Note: the following post is based upon the introduction to Fruitlands: The Alcott Family and Their Search for Utopia by Richard Francis, pages 2-11). Anything that has been italicized is my own conclusion, not Francis’. I will be including thoughts that I have as it relates to my understanding of Christianity and how it relates to Transcendentalism. Remember that I am no expert! Your thoughts and comments would be most helpful to my understanding and the accuracy of these posts. Thanks!
Fruitlands was an effort to create Utopia by returning to the Garden of Eden. Transcendental thinkers Bronson Alcott in Massachusetts and James Pierrepont Greaves in England both felt that man could achieve the Garden of Eden (redemption) again through diet and high-minded ideals (note that this is totally bypassing the whole idea of the need for God’s grace with regards to redemption). In essence, man comes back to total union with God entirely through his own efforts, the complete opposite of what Christianity teaches.
How did Alcott and Greaves see the story of the Garden of Eden? Francis in Fruitlands: The Alcott Family and Their Search for Utopia maintains the following:
- The story of Genesis was taken literally. Adam and Eve were real, they were our first parents.
- The world of Genesis was depicted as perfect, where man was pristine, innocent and one with nature (notice no mention of being one with God)
- The Fall of Man took place because (are you ready?) man ate the wrong food! If this dietary slip-up could be rectified (by avoiding cooked food such as meat; dairy products, tea, coffee and alcohol; only living on fruit, raw vegetables and water), the Garden could be reinstated and people would become perfect again. (There is no mention of the fact that Adam and Eve broke relations with God because they did what He asked them not to do – eat the fruit from the Tree of Knowledge of Good and Evil. There is no mention of the pride of Man nor his desire to become like God (the essence of the temptation from the serpent)).
- Society as it stood was not worth replacing; it had to be reinvented. Thus, the idea of a Utopian society (a new Garden of Eden) was born.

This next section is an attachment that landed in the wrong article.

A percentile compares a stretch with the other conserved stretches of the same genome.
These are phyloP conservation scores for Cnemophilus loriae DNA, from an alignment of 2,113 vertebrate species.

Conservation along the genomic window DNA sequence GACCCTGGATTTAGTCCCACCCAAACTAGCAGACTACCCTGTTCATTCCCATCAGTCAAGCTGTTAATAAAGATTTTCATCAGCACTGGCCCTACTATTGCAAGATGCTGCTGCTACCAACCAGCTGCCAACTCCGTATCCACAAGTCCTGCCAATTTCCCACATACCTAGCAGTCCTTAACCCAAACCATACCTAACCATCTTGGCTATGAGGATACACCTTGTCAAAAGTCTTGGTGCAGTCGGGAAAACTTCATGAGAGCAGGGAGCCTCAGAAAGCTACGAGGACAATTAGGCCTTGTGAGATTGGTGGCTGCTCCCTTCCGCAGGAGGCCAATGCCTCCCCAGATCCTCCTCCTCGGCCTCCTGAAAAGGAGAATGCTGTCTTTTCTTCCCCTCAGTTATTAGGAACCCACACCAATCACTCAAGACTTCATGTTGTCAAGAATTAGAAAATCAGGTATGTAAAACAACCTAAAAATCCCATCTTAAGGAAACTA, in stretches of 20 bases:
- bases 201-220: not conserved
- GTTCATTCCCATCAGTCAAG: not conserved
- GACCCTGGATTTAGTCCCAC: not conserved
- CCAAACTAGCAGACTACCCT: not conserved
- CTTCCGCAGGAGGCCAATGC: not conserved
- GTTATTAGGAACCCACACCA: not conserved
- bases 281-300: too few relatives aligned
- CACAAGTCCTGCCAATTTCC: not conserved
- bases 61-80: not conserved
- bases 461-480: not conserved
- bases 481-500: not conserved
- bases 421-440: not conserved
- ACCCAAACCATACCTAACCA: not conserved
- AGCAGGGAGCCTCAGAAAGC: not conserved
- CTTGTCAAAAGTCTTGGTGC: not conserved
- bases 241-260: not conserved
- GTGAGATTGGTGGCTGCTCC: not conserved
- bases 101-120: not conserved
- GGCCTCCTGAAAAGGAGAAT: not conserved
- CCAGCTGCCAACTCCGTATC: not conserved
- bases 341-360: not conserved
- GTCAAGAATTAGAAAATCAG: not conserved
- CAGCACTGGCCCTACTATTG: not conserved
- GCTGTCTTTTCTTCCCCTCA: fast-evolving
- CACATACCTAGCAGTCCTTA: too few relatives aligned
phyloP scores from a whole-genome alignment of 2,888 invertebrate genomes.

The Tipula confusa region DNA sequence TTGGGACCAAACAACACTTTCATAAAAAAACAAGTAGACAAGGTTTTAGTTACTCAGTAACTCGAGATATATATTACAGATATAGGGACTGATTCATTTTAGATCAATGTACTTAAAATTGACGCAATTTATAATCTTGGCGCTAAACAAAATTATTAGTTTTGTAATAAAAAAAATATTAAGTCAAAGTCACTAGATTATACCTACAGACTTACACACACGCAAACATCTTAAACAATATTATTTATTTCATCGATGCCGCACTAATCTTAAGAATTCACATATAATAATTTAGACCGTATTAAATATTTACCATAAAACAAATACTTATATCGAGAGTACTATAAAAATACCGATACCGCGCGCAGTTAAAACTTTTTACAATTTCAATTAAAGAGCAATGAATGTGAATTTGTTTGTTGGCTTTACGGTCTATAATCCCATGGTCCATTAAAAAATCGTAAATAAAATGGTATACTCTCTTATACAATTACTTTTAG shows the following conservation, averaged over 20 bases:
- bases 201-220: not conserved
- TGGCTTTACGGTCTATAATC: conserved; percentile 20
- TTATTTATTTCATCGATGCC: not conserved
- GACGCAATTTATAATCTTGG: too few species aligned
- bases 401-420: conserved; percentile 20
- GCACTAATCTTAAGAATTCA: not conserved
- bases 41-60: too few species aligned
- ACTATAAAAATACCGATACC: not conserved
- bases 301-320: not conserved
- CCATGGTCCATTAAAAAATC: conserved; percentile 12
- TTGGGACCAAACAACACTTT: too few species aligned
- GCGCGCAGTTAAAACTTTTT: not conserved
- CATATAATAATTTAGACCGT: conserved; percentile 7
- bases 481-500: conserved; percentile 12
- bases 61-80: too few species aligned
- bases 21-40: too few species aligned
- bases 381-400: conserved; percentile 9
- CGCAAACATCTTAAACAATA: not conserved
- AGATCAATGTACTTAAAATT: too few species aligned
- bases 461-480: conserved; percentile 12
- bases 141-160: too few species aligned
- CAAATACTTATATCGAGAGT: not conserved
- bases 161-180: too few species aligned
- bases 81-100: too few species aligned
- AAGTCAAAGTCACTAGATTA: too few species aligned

- Eden then was to be reclaimed by an austere manner of living, eating and thinking. (It was not achieved by depending upon the grace of God, but upon the will of the individual).
- The desire was to become one again with nature as the belief was that all things are interconnected. Connection with nature equaled connection with God.
The question I have is this: did Transcendentalists like Alcott and Greaves feel that being one with nature (and thus one with the Divine) made them equal with the Divine because they were one?
Why did people such as Bronson Alcott and Ralph Waldo Emerson explore this entirely different way of thinking? Francis maintains that Transcendentalism had its roots in religious controversy (Calvinism was giving way to Unitarianism but the Transcendentalists wanted to go further – more on this in future posts). The movement also was reacting to the Industrial Revolution and the rise of cities leading to people’s alienation from their natural surroundings (causing social injustice, poverty and environmental deterioration).
Transcendentalism was in itself, a revolution of thought. Many of these thoughts could be termed “crazy” but beneath that craziness, there’s more than a shred of truth. Francis does a magnificent job of pulling out that truth. I shake my head while I read, incredulous at the absurdity of the ideas, and then I have an “ahh” moment when Francis unearths the truth behind the absurdity.
He believes that many ideas acted out at Fruitlands are relevant today such as environmental concerns, the interconnectedness of all things, opposition to slavery, women’s rights and the belief in civil disobedience.
Hoping this post makes sense; despite all the notetaking, this stuff is pretty hard to work through. Your comments would be most appreciated, especially if I am misunderstanding something!